According to Glenn Greenwald at Salon, the US Army has kept alleged WikiLeaker Bradley Manning in solitary confinement at Quantico for the past 7 months and refused to allow him basic necessities like exercise, a pillow, and sheets.
If this is true, it’s a disgrace. It’s also conduct unbecoming of the US military.
Now, before you go howling that whatever treatment Manning is getting is actually way too good for him because he’s a traitor who should just be taken out and shot, let me be clear:
It may well be that Manning should be taken out and shot.
He just shouldn’t be subjected to these petty and demeaning punishments in the meantime.
What can the Army possibly be hoping to accomplish by depriving Manning of exercise, sheets, and a pillow? Does it want him to see who’s boss? Does it want to teach him a lesson about allegedly leaking secrets to WikiLeaks? Does it want to show him how tough it is and what it thinks of alleged traitors?
If the Army’s goal is any of these things, all it is doing is embarrassing itself and every other American.
As was demonstrated in spades at Abu Ghraib, how we treat our prisoners matters. It matters to other soldiers. It matters to the country. It matters to humanity. And subjecting prisoners to petty tortures and humiliations just lowers us to the level that we’re fighting to try to rise above.So how should Manning be treated?
If the answer to the following three questions is “yes,” he should, in fact, be shot.
1) Did Manning actually leak the information to WikiLeaks? Has this been proven beyond a reasonable doubt? If so, fine. If not, when will it be proven? And why is Manning being treated this way in the meantime? Aren’t Americans presumed innocent until proven guilty?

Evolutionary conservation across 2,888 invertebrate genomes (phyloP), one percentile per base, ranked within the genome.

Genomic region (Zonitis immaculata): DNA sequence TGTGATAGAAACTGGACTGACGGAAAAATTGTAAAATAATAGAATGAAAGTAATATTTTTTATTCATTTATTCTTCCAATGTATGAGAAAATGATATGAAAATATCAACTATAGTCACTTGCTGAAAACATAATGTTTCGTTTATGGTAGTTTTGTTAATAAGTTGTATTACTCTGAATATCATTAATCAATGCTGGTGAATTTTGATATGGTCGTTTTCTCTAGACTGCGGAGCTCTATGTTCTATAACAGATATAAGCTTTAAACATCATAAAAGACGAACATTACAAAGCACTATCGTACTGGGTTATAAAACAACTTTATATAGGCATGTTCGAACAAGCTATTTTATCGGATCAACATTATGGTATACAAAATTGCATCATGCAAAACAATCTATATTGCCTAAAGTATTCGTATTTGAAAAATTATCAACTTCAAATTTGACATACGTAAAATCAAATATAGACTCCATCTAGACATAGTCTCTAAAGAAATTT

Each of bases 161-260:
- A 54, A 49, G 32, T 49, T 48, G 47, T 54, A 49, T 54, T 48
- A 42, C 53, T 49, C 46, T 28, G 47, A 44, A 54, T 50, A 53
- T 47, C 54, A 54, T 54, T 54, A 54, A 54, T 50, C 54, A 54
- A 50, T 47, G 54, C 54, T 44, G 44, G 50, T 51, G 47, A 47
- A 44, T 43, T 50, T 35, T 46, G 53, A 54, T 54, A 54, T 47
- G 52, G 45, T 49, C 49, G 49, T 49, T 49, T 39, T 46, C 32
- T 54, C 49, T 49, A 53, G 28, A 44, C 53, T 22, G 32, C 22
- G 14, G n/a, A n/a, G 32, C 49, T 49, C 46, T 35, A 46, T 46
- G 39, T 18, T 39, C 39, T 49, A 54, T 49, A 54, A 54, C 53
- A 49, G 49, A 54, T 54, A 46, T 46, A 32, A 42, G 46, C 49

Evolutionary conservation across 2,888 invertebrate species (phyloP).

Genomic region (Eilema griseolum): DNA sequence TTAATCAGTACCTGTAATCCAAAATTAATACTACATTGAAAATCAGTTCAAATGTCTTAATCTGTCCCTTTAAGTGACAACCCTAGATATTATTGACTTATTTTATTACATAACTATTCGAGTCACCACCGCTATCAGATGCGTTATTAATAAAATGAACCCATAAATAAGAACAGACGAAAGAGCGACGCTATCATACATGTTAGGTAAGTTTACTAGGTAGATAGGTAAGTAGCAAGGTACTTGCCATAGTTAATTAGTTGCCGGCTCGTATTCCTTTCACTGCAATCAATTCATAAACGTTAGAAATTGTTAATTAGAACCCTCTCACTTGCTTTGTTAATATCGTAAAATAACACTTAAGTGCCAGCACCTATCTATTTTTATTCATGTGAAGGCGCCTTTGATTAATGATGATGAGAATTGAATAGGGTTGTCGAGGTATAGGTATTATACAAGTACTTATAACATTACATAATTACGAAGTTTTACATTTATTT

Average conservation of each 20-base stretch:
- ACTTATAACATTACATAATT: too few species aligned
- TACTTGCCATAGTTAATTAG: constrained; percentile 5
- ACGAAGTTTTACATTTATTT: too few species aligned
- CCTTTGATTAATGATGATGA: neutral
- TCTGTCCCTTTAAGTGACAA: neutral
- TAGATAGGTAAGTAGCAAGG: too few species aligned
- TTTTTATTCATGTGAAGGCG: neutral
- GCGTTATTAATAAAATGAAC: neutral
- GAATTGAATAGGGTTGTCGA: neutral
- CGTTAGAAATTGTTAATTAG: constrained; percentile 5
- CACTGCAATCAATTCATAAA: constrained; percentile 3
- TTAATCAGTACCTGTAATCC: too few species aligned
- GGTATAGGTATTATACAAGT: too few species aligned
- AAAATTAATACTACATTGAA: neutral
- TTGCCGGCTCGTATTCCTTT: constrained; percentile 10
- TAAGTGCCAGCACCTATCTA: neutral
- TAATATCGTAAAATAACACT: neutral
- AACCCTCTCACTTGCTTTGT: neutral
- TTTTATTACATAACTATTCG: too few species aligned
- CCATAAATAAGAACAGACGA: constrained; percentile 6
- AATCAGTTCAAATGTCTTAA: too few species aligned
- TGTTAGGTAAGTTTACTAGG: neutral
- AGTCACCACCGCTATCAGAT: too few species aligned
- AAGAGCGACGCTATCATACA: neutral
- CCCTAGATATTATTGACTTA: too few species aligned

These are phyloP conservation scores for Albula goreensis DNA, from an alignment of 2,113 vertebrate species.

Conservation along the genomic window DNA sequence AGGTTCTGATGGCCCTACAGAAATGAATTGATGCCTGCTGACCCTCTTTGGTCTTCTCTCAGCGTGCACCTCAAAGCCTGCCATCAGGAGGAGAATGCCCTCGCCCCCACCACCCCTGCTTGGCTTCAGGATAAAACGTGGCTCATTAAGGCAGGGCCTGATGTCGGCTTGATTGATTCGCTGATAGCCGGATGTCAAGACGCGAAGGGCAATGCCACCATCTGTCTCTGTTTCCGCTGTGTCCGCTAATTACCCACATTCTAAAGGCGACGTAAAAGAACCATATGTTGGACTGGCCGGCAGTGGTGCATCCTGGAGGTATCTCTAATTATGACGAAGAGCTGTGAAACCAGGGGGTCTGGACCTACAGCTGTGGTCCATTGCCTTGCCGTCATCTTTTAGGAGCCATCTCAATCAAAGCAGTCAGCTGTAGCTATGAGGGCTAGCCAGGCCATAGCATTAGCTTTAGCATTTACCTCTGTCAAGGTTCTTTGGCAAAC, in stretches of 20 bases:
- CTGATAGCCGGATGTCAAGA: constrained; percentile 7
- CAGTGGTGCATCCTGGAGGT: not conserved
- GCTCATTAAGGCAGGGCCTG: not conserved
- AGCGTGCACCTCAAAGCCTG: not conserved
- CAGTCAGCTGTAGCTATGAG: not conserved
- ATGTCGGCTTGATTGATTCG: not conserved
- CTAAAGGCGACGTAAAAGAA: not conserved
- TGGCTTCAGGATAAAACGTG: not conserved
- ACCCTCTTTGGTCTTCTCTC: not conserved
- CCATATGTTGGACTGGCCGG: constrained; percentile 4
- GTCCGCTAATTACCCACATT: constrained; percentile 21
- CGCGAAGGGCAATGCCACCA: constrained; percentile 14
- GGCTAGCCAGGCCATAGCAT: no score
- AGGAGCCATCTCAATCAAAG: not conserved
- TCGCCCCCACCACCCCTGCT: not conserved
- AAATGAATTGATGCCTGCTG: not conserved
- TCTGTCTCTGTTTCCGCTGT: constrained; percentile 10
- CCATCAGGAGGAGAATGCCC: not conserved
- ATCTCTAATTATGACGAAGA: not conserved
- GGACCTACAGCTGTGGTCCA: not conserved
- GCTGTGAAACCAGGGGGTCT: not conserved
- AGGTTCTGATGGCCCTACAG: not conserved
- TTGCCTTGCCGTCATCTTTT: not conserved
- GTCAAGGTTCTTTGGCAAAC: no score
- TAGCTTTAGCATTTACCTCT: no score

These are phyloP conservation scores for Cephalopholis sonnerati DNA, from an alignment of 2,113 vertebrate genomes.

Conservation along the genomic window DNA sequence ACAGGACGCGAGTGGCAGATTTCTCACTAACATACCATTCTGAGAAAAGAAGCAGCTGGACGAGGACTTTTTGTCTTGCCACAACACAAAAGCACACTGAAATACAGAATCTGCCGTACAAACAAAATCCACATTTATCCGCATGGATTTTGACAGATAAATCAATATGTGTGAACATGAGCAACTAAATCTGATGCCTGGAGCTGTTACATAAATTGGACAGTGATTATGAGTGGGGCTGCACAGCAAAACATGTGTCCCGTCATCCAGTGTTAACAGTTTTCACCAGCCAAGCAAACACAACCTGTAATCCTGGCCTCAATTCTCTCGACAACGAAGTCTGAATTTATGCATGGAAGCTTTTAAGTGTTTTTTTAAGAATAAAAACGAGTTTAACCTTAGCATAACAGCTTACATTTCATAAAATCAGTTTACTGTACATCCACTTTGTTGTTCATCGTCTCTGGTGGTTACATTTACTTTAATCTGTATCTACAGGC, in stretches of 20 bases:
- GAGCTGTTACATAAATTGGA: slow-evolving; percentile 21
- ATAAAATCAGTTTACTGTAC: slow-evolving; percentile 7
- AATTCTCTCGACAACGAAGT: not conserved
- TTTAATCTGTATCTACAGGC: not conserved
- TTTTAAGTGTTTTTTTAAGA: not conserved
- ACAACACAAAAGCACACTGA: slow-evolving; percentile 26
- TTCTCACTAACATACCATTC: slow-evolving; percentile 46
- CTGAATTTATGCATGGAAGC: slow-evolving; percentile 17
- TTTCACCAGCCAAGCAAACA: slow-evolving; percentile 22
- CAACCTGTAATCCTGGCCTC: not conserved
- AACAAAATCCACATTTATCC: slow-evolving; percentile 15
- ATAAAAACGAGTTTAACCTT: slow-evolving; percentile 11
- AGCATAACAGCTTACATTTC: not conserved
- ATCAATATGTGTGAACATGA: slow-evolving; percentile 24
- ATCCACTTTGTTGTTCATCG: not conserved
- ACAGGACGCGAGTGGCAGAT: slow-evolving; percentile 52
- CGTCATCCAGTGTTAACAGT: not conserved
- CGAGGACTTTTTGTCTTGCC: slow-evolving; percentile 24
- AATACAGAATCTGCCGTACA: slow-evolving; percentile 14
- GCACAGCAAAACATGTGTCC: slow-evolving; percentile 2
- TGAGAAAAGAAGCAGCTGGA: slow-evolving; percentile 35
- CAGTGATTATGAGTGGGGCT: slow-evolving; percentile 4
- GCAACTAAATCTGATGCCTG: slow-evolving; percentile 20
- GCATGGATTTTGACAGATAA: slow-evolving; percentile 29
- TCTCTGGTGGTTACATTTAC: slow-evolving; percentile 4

2) Does leaking this information to WikiLeaks qualify as “treason”? Some would argue that leaking information about our conduct in the Iraq war was actually a patriotic act, not a crime against the country. I won’t pick a side on that one here. In any event, if this leak has been proven to qualify as “treason” under the legal definition of the word, fine.
3) Is treason always punishable by death? Are there lesser forms of treason that result in jail time or public service, or are traitors always shot? If they’re always shot, fine.
In other words, if Manning “did it,” if his crime was treason, and if treason is always punished with death, then the Army should man up and just take Manning out and shoot him.
What it shouldn’t do is subject him (or anyone) to wimpy, petty punishments that are beneath our military and country.
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